Stefano and I are leaving today for France where we will be spending the holidays…in a region we’ve never visited before. Very VERY exciting! 

Before leaving, I wanted to post a photo of our kitties with a festive look (so cute!), but I’m having a few computer burps this morning, no time to fix them, so I’ll just have to say: Happy Holidays, Buone Feste!!! And may 2019 bring several IL-17 antagonists (!), good health (yessss!) and happiness to all of us! Yaaaay!!!

Take care, everyone! See you…next year! 🙂



I try to focus on my  Prevotella heparinolytica research, I really do!, but stuff keeps popping (or pooping, hehe) up to distract me, such as this BBC article on wombat poop: Wombat poop? Yep!

(Aren’t they just the cutest animals?)

Did you know wombats are the ONLY creatures in the entire world that are able to poop out…cube-shaped poop? They apparently use these small cubes to communicate and attract other wombats. Hmmm. Anyway, yes, a fascinating article, accompanied by photos of said poop, too.  😉 

Another “distraction”: I’ve begun my annual routine of Xmas cookie baking. Every year I make cookies for friends and colleagues. I do enjoy it…it relaxes me…but it takes up a lot of my free time…

In spite of a bunch of different commitments in this period, I have taken a look at my previous blogs on the pesky IL-17. Result: anything that blocks IL-17 is a good thing…well, obviously, if it’s a non toxic thing, such as curcumin. So we need to look more closely at this topic…the IL-17 blocker topic.

Anyway, I’ll try to do some research over the weekend…or…hmmm…perhaps…NOT! 😉

Take care, everyone!

Gut bacteria plays a big role in the progression to active myeloma, according to a new Italian study

One of my Italian blog readers sent me this link today:

I realize the article is in Italian, but hey, you’re in luck 😉 : you can read the full study, on which the Italian article is based, in English…at this link:

In any case, I’m going to give you a brief summary (based only on the article. I need more time to read/go through the full study). Here goes.

Researchers at the Ospedale di San Raffaele in Milan have discovered that a particular type of gut bacteria, called Prevotella heparinolytica, plays a big role in the proliferation of some of the inflammatory lymphocytes involved in the progression from asymptomatic to active myeloma.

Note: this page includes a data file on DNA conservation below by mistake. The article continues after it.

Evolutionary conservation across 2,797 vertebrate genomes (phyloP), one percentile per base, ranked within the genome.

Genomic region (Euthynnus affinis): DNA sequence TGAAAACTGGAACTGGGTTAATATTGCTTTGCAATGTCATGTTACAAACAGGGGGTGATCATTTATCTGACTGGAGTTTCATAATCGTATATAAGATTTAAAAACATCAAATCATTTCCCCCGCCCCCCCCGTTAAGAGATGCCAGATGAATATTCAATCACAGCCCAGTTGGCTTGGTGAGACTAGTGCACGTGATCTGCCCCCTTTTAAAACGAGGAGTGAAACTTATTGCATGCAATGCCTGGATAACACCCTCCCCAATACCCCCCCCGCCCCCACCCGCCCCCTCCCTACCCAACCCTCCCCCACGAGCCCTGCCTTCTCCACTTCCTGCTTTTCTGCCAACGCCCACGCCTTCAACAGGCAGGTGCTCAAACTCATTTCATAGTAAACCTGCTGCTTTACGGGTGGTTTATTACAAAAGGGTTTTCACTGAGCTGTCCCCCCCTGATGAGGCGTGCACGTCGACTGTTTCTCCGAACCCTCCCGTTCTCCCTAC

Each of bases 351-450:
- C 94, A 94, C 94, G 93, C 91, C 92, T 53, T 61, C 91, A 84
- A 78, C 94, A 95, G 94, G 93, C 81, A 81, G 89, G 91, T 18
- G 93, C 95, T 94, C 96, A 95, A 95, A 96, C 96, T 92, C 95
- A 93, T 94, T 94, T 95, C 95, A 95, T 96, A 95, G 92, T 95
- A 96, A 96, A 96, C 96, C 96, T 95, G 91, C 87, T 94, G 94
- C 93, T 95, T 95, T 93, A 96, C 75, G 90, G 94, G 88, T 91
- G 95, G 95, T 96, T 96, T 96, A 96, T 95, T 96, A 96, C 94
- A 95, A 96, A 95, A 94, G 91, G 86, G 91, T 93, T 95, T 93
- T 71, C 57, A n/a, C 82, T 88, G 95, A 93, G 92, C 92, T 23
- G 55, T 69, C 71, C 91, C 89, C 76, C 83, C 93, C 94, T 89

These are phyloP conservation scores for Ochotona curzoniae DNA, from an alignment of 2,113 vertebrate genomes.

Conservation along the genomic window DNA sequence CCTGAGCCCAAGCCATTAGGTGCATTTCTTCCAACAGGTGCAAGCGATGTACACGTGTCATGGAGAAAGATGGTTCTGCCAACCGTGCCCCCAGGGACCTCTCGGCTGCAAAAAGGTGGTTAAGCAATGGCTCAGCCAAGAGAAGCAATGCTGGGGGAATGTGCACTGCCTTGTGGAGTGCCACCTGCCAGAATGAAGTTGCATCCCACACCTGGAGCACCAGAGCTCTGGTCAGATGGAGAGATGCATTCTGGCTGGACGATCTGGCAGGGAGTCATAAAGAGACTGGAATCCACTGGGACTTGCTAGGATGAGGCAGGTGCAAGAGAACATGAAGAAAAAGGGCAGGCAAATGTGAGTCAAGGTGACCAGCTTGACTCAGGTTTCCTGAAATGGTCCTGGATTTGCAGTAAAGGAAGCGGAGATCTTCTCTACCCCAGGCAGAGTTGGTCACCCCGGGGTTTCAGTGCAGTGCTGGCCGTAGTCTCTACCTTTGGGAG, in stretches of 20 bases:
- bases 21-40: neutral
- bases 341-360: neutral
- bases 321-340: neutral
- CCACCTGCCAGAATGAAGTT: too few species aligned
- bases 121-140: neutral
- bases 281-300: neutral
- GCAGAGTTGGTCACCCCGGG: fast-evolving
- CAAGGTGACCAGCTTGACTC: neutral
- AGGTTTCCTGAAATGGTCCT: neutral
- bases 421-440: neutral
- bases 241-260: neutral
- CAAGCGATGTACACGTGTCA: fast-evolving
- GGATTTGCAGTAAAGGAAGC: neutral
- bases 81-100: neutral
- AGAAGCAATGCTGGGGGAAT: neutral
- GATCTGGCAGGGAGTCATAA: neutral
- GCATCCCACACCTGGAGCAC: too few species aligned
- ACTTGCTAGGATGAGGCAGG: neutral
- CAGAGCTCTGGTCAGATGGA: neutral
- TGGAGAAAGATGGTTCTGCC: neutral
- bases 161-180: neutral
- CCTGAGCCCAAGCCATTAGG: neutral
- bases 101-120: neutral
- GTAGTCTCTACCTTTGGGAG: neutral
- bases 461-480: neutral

Here’s what happens, in a nutshell. First, the pesky Prevotella bacterium activates the above-mentioned pesky lymphocytes. The lymphocytes then wander over to the bone marrow where they help plasma cells proliferate. They do so by releasing an inflammatory molecule called IL-17.

Arianna Brevi, one of the main researchers, points out that IL-17 could become a predictive tool, since it can actually be measured in the bone marrow of asymptomatic patients. In other words, it might be able to show which patients are more at risk of developing active myeloma.

Testing their findings on lab mice, the researchers were able to block IL-17 and other inflammatory molecules involved in the progression to active myeloma. Result: they SLOWED DOWN progression to active myeloma. Incidentally, they used anti-inflammatory drugs that are already on the market.


That got me to wondering if curcumin’s inhibition of IL-17 is the reason, the main reason, why I’ve remained “inactive” for so many years, as have so many of you, too!

Well, well, a VERY exciting finding today!!!

(More research needed, of course…)

P.S. Finally, I just wanted to mention that I’m FINE and have been doing FINE for a while, now. No time for the blog, though. I’ve been busy with life…tons of stuff to do, blablabla. Thanks for your notes of encouragement…much appreciated! 🙂